Fed by rain
India's rainfed areas are agriculture intensive: 85 per cent of employed people in these areas are engaged in agriculture. Consisting mostly of arid and semi-arid areas and the countrys 200 backward districts, rainfed states are concentrated in 13 states.
It's rainfed, anyway
The graph below shows that there has been a decline in the net rainfed area and an increase in the net irrigated area from 1994-2003. The increase has been due to a sharp rise in use of tube wells and wells, which source their water from groundwater, which in turn depends on rain. And are hence rainfed.
Crop diversification Production and productivity of rainfed crops have shown much decline after 1995. Growth in production was found to be significant (2.17 per cent) in rainfed regions along with higher productivity (1.91 per cent) during 1981-1990.However, significant growth observed during 1980s did not sustain in the 1990s, marking a steep fall of 3.07 per cent. The growth during the 1980s was mostly due to the unprecedented growth in oil seed production post technology mission. Post 1990, the area expansion declined and accompanied by less yield gains plateauing the growth rate in rainfed regions to less than 1 per cent. The closing of the oilseed technology mission in 1995 preceded this.
Farewell to farming Environmental degradation, reducing land holdings size, decline in agricultural productionpeople are deserting farming. Dominantly rainfed states like Rajasthan have registered a dramatic increase in the shift from farm to non-farm employment from a mere 19.3 per cent in 1983 to 32.7 per cent in 2000 with a higher dependence on wage income. The table below shows the share of non-agricultural employment of male workers in rural areas of select rainfed dominant states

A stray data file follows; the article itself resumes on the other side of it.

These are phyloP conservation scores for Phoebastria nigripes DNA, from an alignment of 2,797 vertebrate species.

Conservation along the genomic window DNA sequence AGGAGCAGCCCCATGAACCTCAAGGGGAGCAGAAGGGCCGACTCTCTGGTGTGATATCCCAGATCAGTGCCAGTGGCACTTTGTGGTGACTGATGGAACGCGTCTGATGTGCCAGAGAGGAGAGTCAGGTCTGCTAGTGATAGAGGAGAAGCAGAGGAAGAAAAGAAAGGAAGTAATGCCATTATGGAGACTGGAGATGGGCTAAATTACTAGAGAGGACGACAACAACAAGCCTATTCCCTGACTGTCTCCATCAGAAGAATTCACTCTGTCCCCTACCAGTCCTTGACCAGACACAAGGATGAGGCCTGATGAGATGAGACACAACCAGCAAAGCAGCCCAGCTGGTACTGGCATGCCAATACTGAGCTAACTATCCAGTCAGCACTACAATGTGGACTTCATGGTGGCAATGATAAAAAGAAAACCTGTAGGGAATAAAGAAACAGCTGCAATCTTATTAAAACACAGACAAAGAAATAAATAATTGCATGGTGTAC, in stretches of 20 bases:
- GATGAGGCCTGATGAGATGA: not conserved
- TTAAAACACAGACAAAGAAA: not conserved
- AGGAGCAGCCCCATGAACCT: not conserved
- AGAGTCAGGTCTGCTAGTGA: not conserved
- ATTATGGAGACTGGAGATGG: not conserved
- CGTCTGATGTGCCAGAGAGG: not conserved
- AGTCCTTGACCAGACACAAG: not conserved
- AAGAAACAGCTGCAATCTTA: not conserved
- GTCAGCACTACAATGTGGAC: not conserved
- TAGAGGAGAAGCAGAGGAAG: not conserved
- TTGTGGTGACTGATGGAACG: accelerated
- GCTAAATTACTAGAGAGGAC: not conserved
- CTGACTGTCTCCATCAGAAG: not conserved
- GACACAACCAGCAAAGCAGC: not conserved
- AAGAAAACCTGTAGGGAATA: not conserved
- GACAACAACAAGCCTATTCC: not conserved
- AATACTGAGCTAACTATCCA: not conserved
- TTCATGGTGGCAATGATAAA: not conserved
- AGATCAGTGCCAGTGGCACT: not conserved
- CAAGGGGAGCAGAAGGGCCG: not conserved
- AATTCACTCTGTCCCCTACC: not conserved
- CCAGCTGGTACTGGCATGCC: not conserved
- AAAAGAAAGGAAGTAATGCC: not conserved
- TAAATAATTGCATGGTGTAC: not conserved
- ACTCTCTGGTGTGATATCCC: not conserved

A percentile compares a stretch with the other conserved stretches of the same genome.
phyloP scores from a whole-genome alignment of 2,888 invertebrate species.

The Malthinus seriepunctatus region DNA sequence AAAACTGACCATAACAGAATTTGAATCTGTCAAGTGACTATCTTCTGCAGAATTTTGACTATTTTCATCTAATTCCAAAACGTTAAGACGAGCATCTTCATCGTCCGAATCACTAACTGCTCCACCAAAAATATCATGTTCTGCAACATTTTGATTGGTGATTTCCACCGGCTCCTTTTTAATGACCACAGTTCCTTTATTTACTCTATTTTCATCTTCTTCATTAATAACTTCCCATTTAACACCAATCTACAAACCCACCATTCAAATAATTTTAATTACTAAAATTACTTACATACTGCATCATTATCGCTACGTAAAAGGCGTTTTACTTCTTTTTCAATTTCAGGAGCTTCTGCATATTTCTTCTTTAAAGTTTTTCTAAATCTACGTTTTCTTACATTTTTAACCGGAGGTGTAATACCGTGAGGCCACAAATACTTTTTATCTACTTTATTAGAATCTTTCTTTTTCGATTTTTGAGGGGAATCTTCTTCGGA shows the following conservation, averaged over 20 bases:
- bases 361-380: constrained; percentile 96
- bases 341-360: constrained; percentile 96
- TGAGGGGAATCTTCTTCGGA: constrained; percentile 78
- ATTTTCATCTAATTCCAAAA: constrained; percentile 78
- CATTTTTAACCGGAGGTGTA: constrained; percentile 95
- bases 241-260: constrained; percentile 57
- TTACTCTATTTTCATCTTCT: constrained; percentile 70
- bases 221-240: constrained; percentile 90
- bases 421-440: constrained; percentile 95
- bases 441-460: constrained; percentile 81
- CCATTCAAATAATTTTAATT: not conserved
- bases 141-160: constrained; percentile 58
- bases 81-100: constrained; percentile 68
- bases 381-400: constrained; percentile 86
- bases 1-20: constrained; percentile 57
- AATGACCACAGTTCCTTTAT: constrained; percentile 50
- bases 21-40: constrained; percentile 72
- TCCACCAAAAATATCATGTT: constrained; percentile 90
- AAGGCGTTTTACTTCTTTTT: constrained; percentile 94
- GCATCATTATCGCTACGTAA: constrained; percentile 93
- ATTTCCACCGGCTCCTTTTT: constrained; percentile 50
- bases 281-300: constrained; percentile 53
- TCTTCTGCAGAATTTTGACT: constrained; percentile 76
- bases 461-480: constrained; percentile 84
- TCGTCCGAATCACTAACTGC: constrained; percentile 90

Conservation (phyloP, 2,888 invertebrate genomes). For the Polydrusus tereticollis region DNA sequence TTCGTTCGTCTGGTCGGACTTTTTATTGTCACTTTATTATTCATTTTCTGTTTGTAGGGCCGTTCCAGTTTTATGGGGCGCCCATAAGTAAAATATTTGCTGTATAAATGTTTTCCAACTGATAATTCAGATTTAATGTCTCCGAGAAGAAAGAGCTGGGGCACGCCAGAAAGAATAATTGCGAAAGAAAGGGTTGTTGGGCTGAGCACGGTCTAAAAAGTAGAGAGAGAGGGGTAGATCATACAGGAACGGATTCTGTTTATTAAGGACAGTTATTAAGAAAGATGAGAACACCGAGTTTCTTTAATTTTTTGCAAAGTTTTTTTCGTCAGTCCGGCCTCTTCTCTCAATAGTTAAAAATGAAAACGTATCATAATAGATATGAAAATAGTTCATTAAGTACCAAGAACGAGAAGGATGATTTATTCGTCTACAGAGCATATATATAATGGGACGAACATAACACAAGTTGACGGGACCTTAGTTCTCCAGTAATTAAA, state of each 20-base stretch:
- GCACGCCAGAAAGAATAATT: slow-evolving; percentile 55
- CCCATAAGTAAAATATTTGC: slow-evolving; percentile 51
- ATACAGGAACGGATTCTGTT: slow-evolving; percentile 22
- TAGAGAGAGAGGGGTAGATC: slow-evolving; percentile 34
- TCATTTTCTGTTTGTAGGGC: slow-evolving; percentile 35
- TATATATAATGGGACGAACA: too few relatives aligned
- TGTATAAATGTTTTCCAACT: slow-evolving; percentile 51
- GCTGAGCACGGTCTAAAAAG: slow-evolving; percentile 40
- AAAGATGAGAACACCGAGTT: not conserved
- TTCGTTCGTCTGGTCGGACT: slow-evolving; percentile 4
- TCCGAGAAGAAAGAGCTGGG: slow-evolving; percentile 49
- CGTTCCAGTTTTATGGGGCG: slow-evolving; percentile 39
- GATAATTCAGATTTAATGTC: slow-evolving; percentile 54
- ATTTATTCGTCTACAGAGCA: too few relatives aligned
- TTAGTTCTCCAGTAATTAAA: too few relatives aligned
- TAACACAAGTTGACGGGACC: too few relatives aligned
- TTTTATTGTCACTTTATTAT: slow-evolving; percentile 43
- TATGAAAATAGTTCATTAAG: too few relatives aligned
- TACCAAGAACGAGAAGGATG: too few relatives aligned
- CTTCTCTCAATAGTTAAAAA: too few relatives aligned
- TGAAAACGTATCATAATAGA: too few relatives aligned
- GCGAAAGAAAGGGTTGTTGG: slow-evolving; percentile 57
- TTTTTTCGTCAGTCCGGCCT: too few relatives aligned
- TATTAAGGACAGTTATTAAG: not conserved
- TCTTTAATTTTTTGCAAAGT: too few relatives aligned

Growth rate in rainfed regions
The rainfed regions did have their tryst with higher growth rates before the 1990s. Favourable growth rates extended to both the irrigated areas and the rainfed areas, with the latter experiencing growth rates of 3.62 per cent in Gujarat, Rajasthan and Madhya Pradesh.
In the decade after 1995 till 2004-05, the overall growth rate of agricultural productivity declined. The irrigated states witnessed stagnation or very marginal growth as compared to the previous decade. In contrast, the rainfed regions witnessed negative or zero growth. States like Kerala showed sharp deceleration of growth in agriculture during 2004-05 as compared to the period before 1995
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